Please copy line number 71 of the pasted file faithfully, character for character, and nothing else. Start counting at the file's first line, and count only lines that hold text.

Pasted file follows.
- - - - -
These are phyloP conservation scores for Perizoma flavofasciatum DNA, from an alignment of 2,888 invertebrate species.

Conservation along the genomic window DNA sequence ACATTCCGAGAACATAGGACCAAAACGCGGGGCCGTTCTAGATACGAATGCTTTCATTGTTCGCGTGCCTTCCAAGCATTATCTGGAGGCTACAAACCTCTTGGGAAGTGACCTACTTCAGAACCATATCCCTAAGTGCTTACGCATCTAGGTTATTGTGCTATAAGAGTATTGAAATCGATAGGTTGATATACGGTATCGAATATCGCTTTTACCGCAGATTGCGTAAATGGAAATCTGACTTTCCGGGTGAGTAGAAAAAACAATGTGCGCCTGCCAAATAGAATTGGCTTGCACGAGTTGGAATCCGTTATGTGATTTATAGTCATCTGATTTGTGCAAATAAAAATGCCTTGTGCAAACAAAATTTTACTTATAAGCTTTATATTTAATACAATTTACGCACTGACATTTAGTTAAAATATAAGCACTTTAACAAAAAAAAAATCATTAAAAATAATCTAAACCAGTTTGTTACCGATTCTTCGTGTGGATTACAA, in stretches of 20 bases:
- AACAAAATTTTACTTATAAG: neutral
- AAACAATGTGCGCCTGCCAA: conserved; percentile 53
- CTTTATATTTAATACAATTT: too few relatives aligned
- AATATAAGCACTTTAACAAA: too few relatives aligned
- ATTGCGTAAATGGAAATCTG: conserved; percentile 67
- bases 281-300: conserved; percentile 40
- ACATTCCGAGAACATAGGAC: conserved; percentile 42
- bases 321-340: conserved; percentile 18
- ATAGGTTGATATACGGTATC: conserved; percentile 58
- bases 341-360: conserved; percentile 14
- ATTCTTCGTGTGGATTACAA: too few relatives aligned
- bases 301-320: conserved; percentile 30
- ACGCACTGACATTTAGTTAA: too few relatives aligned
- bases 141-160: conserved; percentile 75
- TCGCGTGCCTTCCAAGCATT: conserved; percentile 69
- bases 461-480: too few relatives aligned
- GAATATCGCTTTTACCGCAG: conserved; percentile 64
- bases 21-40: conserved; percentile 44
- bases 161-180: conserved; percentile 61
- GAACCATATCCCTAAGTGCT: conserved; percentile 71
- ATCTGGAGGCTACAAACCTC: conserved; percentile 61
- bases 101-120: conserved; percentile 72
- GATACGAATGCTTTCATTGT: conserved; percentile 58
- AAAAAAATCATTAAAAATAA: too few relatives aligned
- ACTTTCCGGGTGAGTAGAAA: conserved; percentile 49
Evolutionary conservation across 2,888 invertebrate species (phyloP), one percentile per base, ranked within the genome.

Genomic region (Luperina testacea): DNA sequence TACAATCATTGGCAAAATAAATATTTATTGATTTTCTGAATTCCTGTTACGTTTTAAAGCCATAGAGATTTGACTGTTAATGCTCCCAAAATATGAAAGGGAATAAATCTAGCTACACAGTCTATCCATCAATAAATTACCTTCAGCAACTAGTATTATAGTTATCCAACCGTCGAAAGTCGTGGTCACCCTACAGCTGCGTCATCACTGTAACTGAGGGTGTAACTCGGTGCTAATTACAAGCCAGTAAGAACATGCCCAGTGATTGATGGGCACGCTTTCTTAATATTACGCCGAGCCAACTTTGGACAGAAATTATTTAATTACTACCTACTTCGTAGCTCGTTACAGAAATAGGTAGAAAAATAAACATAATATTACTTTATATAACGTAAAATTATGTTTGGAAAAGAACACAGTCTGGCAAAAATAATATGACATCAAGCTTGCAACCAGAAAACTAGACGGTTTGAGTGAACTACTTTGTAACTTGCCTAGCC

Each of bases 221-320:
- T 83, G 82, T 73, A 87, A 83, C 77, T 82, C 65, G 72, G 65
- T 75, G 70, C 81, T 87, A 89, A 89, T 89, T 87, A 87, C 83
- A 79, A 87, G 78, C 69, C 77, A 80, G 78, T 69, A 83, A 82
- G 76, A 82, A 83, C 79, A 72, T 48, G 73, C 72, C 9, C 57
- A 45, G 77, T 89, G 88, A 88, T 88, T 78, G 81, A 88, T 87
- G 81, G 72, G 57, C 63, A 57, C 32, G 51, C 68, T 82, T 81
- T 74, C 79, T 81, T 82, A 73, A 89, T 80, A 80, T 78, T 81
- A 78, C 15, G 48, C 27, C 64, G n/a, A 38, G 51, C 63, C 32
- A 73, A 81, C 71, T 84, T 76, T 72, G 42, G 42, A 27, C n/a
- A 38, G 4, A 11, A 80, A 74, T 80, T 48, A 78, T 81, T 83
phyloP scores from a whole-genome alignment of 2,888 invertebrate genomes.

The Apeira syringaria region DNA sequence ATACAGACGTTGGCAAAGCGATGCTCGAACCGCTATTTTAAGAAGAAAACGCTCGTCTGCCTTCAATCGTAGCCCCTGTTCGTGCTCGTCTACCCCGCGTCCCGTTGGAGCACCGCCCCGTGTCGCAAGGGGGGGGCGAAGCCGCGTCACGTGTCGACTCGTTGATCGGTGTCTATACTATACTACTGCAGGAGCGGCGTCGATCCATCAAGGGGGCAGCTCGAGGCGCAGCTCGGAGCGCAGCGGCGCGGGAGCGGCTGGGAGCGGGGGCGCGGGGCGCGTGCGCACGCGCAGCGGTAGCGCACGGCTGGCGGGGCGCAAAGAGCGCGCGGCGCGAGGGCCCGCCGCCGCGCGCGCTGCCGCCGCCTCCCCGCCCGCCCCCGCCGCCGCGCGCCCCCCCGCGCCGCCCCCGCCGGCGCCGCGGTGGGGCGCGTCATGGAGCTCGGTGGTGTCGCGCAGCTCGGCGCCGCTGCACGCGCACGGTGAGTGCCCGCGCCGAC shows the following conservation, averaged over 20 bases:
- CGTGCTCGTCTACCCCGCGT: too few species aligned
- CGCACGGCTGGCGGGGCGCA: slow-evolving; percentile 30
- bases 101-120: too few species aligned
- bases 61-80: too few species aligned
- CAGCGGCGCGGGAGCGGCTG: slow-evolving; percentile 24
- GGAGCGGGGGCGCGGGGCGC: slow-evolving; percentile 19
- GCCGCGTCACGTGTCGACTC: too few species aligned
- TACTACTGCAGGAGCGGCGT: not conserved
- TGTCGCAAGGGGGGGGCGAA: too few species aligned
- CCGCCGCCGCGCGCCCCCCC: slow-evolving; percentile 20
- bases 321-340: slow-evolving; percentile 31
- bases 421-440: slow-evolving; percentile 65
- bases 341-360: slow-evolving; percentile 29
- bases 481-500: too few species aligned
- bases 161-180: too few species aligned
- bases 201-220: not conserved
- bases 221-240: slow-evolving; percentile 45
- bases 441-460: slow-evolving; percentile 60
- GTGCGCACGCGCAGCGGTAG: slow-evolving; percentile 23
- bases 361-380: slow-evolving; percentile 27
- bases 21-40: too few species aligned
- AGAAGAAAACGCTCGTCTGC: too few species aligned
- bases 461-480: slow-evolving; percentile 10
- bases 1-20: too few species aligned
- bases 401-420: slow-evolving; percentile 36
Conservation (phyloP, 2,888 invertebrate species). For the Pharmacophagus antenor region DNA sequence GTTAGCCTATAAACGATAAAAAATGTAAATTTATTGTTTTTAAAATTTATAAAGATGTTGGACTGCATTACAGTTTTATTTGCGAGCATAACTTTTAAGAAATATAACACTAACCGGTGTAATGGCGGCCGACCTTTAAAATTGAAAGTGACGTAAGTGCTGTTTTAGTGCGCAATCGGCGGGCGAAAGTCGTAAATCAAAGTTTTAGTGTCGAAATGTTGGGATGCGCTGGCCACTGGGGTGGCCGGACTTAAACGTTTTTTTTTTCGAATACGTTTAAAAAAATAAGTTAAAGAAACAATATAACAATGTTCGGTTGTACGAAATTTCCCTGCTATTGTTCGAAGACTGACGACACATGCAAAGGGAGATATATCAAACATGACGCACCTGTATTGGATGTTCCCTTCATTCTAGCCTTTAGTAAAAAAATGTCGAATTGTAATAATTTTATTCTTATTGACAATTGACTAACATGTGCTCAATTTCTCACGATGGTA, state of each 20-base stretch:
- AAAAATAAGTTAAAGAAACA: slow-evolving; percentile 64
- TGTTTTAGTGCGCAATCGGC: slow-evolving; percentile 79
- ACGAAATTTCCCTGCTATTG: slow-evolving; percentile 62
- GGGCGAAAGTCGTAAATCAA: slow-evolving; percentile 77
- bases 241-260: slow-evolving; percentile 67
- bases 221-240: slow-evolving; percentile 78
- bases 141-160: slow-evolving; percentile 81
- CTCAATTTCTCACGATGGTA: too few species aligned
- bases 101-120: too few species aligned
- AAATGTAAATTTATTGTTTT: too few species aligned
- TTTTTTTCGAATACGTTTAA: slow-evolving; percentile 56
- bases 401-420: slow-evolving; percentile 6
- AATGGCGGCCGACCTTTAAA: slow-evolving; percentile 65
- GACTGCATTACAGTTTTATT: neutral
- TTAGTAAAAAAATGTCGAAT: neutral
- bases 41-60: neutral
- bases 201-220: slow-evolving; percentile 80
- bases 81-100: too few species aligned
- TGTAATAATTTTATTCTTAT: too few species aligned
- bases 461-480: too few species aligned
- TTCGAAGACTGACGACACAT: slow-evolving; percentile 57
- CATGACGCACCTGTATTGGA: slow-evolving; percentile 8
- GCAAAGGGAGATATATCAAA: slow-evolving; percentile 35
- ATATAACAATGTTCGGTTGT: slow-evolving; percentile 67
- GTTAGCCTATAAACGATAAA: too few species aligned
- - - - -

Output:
- ACGAAATTTCCCTGCTATTG: slow-evolving; percentile 62